tools? They really seem to sit unnoticed at flea markets and garage
sales I've been to.

Anyone else here like to use the old-style tools? Anyone here make a
point of rebuilding/restoring them??


I'm slowly building my plane collection by getting old ones that need
some work and doing it. I've cleaned up some knobs and handles, and
sanded the tarnish off the bottom. After sharpening the iron, I'm
usually left with a very servicable plane.

Now I've got to work more on my technique...

Puckdropper
--
Make it to fit, don't make it fit.
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Default Stanley 260 torpedo level & other old tools (0/1)

Sounds fair to me!

Attached are images of the restored Stanley #260 Torpedo level, the
current Made-in-Thailand Stanley Torpedo level to compare, and an old
GE/Revere electric clock I restored some years back used as a
backdrop.

Can anyone identify the wood? I figure it is black walnut.

When I get a chance, I'll take shots of the old Stanley planes.

There is something about those old Stanley tools...

The clock was dated 1949. Picked it up in a garage sale for $10.
Finish was shot... all cracked. Motor was shot. Movement was loaded
with dried-up lubricants, but was still serviceable. Westminster
chimes didn't work. Fell in love with it for the veneer. It is
fully-functional now, with the original movement and chimes. Cabinet
took about a week to restore. It was well-worth the effort.

Hope everyone enjoys!

ps. I know all too well about the madness. I have restored old
electronic and mechanical things since I was in high school.

On Tue, 11 Jun 2013 23:49:41 -0500, Roy
wrote:

Post this over on rec.woodworking for a lot more response. This group is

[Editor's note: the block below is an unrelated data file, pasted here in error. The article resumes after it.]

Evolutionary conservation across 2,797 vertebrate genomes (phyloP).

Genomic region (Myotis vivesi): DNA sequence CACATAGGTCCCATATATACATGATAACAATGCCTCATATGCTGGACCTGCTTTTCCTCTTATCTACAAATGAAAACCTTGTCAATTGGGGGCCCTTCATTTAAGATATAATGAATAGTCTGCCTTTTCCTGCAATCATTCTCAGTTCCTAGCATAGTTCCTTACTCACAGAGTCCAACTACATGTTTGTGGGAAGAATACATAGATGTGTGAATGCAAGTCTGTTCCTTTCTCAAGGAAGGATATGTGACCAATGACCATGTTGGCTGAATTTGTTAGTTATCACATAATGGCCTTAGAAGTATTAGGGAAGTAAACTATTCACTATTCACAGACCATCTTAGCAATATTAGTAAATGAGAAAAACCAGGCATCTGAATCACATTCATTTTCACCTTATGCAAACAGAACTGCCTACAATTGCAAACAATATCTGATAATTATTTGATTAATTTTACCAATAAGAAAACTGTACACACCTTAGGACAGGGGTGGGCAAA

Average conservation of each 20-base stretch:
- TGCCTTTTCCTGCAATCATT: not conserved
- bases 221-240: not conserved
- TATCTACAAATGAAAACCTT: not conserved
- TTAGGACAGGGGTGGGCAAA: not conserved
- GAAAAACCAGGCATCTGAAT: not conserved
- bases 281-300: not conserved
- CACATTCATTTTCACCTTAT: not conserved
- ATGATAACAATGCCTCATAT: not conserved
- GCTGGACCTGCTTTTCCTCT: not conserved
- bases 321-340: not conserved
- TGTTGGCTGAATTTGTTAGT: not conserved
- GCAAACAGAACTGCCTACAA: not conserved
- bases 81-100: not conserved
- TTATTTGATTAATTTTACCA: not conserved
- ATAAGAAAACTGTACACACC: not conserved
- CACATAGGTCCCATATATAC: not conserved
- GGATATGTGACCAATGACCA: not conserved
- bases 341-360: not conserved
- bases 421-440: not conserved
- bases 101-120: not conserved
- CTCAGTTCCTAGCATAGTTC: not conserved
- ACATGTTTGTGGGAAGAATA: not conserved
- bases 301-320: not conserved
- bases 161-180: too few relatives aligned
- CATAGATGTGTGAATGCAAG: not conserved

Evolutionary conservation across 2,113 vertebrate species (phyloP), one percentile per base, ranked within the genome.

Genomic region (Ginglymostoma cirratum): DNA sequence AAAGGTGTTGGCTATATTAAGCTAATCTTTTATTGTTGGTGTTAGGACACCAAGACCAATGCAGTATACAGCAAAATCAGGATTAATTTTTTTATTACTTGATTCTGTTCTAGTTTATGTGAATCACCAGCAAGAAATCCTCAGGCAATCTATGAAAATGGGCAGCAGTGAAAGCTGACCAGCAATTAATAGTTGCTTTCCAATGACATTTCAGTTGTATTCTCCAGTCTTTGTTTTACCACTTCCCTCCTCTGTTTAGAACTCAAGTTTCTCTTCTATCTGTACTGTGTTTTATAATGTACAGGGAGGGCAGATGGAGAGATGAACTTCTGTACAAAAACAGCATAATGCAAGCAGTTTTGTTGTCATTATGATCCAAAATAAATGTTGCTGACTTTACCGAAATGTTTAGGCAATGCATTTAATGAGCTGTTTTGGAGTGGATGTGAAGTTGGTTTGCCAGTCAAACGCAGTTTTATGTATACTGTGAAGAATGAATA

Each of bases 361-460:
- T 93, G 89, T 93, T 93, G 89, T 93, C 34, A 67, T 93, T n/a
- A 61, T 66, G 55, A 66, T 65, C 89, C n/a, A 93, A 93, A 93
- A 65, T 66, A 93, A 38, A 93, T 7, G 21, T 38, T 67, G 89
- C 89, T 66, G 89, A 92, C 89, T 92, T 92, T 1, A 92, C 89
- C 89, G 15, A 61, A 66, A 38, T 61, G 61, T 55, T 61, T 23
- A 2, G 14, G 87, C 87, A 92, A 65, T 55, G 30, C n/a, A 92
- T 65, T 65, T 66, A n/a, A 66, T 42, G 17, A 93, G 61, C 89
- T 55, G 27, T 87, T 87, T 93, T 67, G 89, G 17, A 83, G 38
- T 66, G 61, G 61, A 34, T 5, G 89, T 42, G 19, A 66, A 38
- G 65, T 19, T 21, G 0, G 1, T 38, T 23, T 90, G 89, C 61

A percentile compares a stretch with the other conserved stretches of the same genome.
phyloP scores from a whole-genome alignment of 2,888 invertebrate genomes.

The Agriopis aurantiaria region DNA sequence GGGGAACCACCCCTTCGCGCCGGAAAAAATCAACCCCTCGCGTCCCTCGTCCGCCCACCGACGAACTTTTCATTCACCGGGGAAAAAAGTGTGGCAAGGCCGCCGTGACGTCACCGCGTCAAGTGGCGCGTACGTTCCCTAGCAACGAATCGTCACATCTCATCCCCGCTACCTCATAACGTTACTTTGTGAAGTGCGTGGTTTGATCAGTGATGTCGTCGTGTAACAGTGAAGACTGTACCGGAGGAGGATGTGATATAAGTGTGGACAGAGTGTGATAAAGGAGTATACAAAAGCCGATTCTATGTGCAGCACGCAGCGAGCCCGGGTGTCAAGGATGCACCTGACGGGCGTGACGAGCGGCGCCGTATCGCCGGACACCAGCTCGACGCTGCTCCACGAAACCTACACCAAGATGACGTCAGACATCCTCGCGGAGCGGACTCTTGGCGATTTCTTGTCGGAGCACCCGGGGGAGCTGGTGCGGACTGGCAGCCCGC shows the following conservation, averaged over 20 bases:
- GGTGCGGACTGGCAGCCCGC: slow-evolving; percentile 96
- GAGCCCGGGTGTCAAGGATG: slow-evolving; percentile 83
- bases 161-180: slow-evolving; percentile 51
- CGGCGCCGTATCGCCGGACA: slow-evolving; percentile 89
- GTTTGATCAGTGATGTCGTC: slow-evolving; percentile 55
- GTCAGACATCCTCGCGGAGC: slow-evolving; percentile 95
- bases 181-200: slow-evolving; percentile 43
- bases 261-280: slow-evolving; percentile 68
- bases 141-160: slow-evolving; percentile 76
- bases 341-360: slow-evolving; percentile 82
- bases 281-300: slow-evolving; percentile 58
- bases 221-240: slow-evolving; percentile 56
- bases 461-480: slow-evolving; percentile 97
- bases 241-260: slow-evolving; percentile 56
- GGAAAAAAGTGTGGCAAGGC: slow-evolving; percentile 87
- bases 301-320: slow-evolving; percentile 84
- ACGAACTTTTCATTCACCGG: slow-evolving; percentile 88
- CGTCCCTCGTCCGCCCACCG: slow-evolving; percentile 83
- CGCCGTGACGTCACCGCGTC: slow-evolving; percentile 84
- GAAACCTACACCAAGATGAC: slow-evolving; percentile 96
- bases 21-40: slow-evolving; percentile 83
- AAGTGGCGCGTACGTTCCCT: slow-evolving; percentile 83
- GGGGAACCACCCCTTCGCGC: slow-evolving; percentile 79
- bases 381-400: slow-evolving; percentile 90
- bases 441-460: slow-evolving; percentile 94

primarily for pictures, although there is some discussion at times. There are
several galoots (hand tool nuts) that hang out over on the text group.

Excellent fix on the level. As for the planes being a good deal, well, that
depends on which planes they are. You can post some pictures here of your
finds, and announce the posting over on rec.woodworking.

Wait until you get into resurrecting hand saws, dovetail saws, tennon saws,
braces, bits, scrapers, chisels, etc and then learning how to restore and
sharpen all these things. It is a slippery slope. Welcome to the madness.

Regards,
Roy



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Default Stanley 260 torpedo level & other old tools (1/1)









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Stanley 260 torpedo level & other old tools-stanley-torpedo-levels-1-jpg  Stanley 260 torpedo level & other old tools-stanley-torpedo-levels-2-jpg  Stanley 260 torpedo level & other old tools-stanley-torpedo-levels-3-jpg  Stanley 260 torpedo level & other old tools-stanley-torpedo-levels-4-jpg  
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Default Stanley 260 torpedo level & other old tools

On 6/11/2013 11:22 PM, wrote:
Some months ago, I picked up an old Stanley wooden torpedo level at a
flea market for $3.00. Was just one of those things I couldn't say no
to. It was dinged and dirty. Looked like someone had spilled solvent
on part of one end.

Boy.... did it sure clean up nice! I polished up the wood and got
most all of the dents out. Some finish-sanding really made a big
difference, and a quick coat of rub-on satin polyurethane made it look
real spiffy. Wood looks like black walnut to me. (anyone know for
sure?) It agrees spot-on with an aluminum level I have.

Before that, I picked up a pair of old Stanley planes at a garage sale
for $12. Seemed disgustingly cheap to me for perfectly good planes
with not a spot of rust on them.

I gather that most folks don't like or don't know how to use the old
tools? They really seem to sit unnoticed at flea markets and garage
sales I've been to.